- Gain journal inspiration by spending time in nature. Something as simple as getting outside and taking in the beauty of your surroundings and breathing in fresh air is a great way to instill an attitude of gratitude. It’s also a great time to collect artifacts, or journal about and discuss the experience to enhance speech/language development.
- Turn your gratitude into a thank you note. Who doesn’t love getting a thank you note? Have a special place in the house where kids can easily access stationary, addresses and stamps. You may even want to order personalized stationery or send notes on art work or school assignments that your kids are proud of. Younger children can dictate their notes to you. This is certainly a lovely act of service that will be sure to fill someone’s bucket!
- Another great topic to journal about or “Extend” activity is acts of service. Volunteering as a family helps put your family values in action, promotes building connections, helps others, and helps build a sense of gratitude. Afterward, family members can write, draw, or discuss their experiences. Need help getting started? Here are some helpful resources:
- 1. DoingGoodTogether.org: Packed with suggestions for volunteering with your family whether you have five minutes (really!) or five hours.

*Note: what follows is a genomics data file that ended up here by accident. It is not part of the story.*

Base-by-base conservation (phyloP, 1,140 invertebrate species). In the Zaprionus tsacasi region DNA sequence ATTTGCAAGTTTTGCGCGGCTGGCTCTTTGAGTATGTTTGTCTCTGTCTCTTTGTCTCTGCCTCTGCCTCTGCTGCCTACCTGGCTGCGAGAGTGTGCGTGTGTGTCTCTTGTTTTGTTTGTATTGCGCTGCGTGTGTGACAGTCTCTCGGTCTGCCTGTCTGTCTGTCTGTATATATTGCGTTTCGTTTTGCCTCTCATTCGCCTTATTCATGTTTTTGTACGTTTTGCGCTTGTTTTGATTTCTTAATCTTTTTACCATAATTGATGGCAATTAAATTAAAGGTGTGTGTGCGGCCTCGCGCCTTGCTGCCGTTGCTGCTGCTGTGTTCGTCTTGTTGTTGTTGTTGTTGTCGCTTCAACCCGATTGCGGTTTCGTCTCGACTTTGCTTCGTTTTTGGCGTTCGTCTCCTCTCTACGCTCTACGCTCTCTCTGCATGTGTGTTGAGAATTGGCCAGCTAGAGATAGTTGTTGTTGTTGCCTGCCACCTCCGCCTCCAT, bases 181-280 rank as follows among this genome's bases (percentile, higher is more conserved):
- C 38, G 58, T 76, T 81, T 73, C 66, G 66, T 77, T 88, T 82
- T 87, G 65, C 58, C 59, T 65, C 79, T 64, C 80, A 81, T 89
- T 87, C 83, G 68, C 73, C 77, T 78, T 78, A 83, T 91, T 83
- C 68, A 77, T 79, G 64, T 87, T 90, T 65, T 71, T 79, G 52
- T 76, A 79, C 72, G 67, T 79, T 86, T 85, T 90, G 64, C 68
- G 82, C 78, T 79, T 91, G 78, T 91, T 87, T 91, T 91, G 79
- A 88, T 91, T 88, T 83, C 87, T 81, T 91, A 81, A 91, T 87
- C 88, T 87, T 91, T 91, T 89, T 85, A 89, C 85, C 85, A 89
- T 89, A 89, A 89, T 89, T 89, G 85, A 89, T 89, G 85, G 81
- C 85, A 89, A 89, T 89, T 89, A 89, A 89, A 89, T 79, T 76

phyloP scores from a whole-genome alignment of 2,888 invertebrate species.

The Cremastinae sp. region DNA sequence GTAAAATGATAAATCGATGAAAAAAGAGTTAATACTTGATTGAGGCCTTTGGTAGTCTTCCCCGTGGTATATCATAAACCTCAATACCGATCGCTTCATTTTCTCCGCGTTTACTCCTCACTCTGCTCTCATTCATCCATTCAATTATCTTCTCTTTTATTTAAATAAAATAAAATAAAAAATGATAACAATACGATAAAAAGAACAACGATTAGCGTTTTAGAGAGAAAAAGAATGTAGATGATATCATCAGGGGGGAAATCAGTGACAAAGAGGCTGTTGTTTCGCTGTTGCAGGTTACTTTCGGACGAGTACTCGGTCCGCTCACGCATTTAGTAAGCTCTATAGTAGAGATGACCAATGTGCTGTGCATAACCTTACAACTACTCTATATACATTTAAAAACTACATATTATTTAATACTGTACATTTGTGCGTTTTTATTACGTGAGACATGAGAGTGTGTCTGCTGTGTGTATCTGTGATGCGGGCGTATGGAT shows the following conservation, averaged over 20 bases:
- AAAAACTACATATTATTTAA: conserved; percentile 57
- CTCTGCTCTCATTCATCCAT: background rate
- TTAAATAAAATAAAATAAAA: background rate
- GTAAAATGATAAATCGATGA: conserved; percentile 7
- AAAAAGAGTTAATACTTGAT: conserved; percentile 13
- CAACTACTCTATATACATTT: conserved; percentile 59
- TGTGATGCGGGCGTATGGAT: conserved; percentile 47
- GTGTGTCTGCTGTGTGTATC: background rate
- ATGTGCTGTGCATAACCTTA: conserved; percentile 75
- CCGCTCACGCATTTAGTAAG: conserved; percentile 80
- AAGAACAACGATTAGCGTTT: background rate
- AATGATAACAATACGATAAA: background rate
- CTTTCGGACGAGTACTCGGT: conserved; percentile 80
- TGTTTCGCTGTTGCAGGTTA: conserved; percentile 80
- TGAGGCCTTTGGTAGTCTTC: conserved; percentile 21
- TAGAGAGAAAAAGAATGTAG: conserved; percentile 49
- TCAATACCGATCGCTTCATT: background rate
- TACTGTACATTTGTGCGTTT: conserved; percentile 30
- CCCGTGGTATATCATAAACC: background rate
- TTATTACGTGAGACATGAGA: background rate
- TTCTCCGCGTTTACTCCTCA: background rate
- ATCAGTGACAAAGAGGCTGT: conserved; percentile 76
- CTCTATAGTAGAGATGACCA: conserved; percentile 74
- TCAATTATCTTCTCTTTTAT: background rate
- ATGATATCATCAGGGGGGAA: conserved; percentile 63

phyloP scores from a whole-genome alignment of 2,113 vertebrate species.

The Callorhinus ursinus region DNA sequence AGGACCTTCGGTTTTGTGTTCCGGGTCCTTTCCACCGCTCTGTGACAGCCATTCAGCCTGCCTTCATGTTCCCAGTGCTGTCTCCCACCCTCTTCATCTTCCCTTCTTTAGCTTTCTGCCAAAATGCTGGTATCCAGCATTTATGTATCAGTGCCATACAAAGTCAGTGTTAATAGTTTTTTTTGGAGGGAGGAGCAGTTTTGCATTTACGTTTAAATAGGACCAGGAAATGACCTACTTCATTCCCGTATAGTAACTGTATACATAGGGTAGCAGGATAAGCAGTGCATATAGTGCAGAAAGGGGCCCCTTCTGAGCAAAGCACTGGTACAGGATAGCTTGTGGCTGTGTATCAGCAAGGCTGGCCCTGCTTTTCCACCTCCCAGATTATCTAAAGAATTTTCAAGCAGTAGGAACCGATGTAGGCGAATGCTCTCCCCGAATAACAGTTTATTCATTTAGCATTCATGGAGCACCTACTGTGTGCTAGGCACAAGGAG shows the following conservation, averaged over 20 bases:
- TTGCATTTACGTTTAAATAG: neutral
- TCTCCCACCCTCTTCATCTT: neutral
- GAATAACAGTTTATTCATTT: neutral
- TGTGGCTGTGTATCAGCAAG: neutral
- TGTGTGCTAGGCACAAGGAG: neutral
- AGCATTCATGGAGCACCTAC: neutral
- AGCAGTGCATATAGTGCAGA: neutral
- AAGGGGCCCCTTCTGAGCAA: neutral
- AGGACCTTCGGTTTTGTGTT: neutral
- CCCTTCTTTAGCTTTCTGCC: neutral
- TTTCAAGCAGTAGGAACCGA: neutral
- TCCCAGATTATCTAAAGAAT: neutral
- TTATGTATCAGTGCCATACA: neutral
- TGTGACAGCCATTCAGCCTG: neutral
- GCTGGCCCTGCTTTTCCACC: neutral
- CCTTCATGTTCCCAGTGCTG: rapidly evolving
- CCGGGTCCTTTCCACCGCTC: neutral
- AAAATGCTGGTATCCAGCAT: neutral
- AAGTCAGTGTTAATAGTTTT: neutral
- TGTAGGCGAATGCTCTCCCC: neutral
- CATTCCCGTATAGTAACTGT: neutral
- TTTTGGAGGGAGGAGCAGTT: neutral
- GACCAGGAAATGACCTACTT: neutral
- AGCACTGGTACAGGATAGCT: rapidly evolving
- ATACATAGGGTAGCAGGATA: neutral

- 2. BigHeartedFamilies.org: New ideas for age-appropriate, kid-tested projects posted daily.
- 3. VolunteerMatch.org: Plug in your zip code to see where your town could use a helping hand. Then click the “kids” checkbox to find a project that’s right for your crew.
- 4. Family-to-Family.org: Click the “Kids Helping Kids” tab for simple ways that your little one can directly connect with a child in need, from sending a birthday party in a box to organizing a book drive.
Read Books about Gratitude
Never underestimate the power of teaching through an amazing picture book. Situations or topics often arise in our lives that may seem hard to discuss. Age-appropriate books are the best way to approach these topics when you may not be sure how to do so yourself.